"Do you mind if I go get my camera, and take a picture?"

"No, no, not at all. Feel free to stand on that chair, there, for a better angle."

I pay, retrieve the camera, and snap a few pictures of the place. Cassie and her waitress are sweeping off the porch. A large, hairy man with buggy eyes is standing around watching grainy television, tossing the remote in his hand. I note that he has that classic back-woods hick profile to him, and wonder how much of that profile I've built from watching movies, and not meeting actual back-woods hicks. He looks like Billy-Bob Thornton, except possibly more of a pervert. If Downieville had a mascot, this guy would be wearing the costume.

I ask him where the nearest gas station is. He stops tossing the remote, and tells me gravely that there aren't any open stations for miles, at this time of night.

"How far is Sierra City from here? Forty, fifty miles?"

"Naaaaah, only about seven."

"Oh really! Well, heck, I'll just get gas tomorrow morning. I can make it there."

"Glad to hear that." He grins, wider than I thought possible. "You have a good night."

"Thanks, you too."

I guide the car to the one-lane bridge, and wait. A big white dog is moping his way from one corner to the other. "Puppy," I correct myself. As my friend Beatings says, there are no dogs, only puppies. An adult dog ... is just a biiig puppeeee. This puppy takes his time, moseying over the bridge with a proprietary air, then gives me a bored expression while I tool the car across. Sierra City, here I come.

The road winds up, occasionally veering close to a riverbank on the right. Boxy cabins perch on the hillsides, pouring warm light into the trees from expensive picture windows. These retreats are gorgeous, and popular. If I could just get a DSL connection out here, I'd move right in.

A spray of moonlight on the river distracts me. The moon is full, and beaming down from a clear sky between two mountain peaks. "Oh, man. That's it," I say, hitting the brakes. "I can't pass up a shot like that." I weave into a gravel turnout and scrabble for my camera, which I strap around my neck. With the car off, the highway glows blue. I run back downhill to the bend in the river. Crickets and the slap of my feet echo in the valley.

I prop the camera on a post and adjust the settings, crouching behind it. Will a car come by and spoil my light? Will I have to jump off the road? Won't I look silly? None of these questions matter ... in the entire 20 minutes, no cars approach. Why am I so surprised by this? With a bitter twinge I realize that I've been in Southern California so long that an empty road is an anomaly. When I was growing up, in the woods near Santa Cruz, a car coming up the road at night was a curious, almost intrusive event. Around here, in the mountains, people go to bed on time. I trot back to the car, musing on this, and drive on.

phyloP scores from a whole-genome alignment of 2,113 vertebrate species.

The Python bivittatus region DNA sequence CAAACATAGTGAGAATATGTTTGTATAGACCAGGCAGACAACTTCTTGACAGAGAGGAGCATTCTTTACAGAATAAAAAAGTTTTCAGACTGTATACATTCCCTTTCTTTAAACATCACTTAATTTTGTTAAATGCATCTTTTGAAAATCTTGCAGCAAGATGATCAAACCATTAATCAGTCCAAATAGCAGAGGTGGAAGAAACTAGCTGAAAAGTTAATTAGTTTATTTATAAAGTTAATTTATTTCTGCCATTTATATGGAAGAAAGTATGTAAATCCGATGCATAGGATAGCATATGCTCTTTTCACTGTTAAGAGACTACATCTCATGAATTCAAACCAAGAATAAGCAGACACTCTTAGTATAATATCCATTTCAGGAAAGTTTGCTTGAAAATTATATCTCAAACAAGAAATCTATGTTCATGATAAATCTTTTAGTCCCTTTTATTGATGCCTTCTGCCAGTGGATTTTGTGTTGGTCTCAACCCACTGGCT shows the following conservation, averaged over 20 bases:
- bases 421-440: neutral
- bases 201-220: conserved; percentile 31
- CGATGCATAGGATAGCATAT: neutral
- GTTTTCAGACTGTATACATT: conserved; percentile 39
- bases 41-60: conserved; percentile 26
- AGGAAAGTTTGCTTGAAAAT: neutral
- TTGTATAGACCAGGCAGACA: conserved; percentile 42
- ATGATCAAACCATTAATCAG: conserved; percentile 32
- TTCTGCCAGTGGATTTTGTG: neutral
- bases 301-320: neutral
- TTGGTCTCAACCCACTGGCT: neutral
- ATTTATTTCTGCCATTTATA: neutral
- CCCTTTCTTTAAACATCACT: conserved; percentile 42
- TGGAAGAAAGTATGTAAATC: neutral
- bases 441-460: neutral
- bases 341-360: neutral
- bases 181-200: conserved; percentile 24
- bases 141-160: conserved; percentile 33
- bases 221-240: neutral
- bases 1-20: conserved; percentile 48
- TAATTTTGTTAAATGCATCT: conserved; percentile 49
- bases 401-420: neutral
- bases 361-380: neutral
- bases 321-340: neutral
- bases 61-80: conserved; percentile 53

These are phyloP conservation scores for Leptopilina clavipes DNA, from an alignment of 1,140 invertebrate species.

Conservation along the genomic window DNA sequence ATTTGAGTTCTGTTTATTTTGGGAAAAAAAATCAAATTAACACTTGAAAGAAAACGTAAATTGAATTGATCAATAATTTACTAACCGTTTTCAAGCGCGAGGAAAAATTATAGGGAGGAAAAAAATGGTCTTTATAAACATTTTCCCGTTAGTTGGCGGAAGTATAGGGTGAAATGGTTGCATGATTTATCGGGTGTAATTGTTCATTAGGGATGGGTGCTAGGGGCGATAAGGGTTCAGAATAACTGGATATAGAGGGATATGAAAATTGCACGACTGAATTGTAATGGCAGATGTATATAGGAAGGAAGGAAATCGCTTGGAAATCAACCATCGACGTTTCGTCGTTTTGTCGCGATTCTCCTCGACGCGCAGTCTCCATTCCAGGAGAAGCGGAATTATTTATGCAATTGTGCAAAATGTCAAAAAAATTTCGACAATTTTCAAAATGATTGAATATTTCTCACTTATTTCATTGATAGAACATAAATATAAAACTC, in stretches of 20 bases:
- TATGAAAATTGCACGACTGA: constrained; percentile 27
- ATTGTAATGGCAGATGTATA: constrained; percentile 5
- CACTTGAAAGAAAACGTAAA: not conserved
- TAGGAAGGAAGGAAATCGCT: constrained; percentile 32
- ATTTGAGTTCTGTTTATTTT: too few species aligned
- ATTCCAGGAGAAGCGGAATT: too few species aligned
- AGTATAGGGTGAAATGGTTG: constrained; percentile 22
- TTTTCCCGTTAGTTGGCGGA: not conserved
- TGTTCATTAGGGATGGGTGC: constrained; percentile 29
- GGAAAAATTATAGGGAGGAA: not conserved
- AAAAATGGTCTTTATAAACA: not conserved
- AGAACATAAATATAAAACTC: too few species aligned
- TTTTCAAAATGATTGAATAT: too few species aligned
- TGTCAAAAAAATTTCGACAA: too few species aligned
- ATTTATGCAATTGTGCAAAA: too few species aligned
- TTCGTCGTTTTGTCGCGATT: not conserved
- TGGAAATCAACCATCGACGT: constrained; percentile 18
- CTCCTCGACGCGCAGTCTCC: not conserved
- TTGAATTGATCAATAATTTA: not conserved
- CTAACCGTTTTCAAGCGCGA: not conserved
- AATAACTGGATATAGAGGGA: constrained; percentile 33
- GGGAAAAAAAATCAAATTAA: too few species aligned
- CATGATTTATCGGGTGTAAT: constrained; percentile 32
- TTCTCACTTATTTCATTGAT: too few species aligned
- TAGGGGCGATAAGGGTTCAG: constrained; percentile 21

In a few minutes I pass into Sierra City, closed for the night. There's the general store, to the left. The Buttes Inn, running downhill to the right. The miniature library. The one privately-owned gas station. It feels like I'm in another world, but the odometer surprises me by claiming that it is only a hundred miles from Sacremento. This terrain is all rough peaks and hillsides. By contrast, Sacramento is at the end of a vast plain that floods to the horizon every year.

Thirty seconds later I'm outside Sierra City, turning down the road off highway 49 to Wild Plum campground. Here, the road turns from smooth pavement to sharp, nasty rocks and gravel. I slow down to ten miles per hour, and creep the final mile to the river. The trees block the moonlight, and the vegetation is so close at hand that I could be driving through a cavern. I prop the camera on the dashboard for a shot.

The tires crackle and grind on the road as I drift past the campsites, heading for the one farthest up the river where my family always goes. It's unclaimed, though the one next to it is occupied. These two campsites share the same large parking area, and I lumber up next to a bulky white van and shut off the car. The engine noise is immediately replaced by the river, like the endless exhale of a sleeping giant.

As I expected, the campers in the adjacent site wake up, and sensing a vehicle parked in "their" space, troop out to investigate. While I'm opening my trunk, a flashlight beam approaches, carried by a woman in a cotton nightshirt and hiking boots. She squints at my car, and then politely suggests that she saw another parking space just a little farther back ...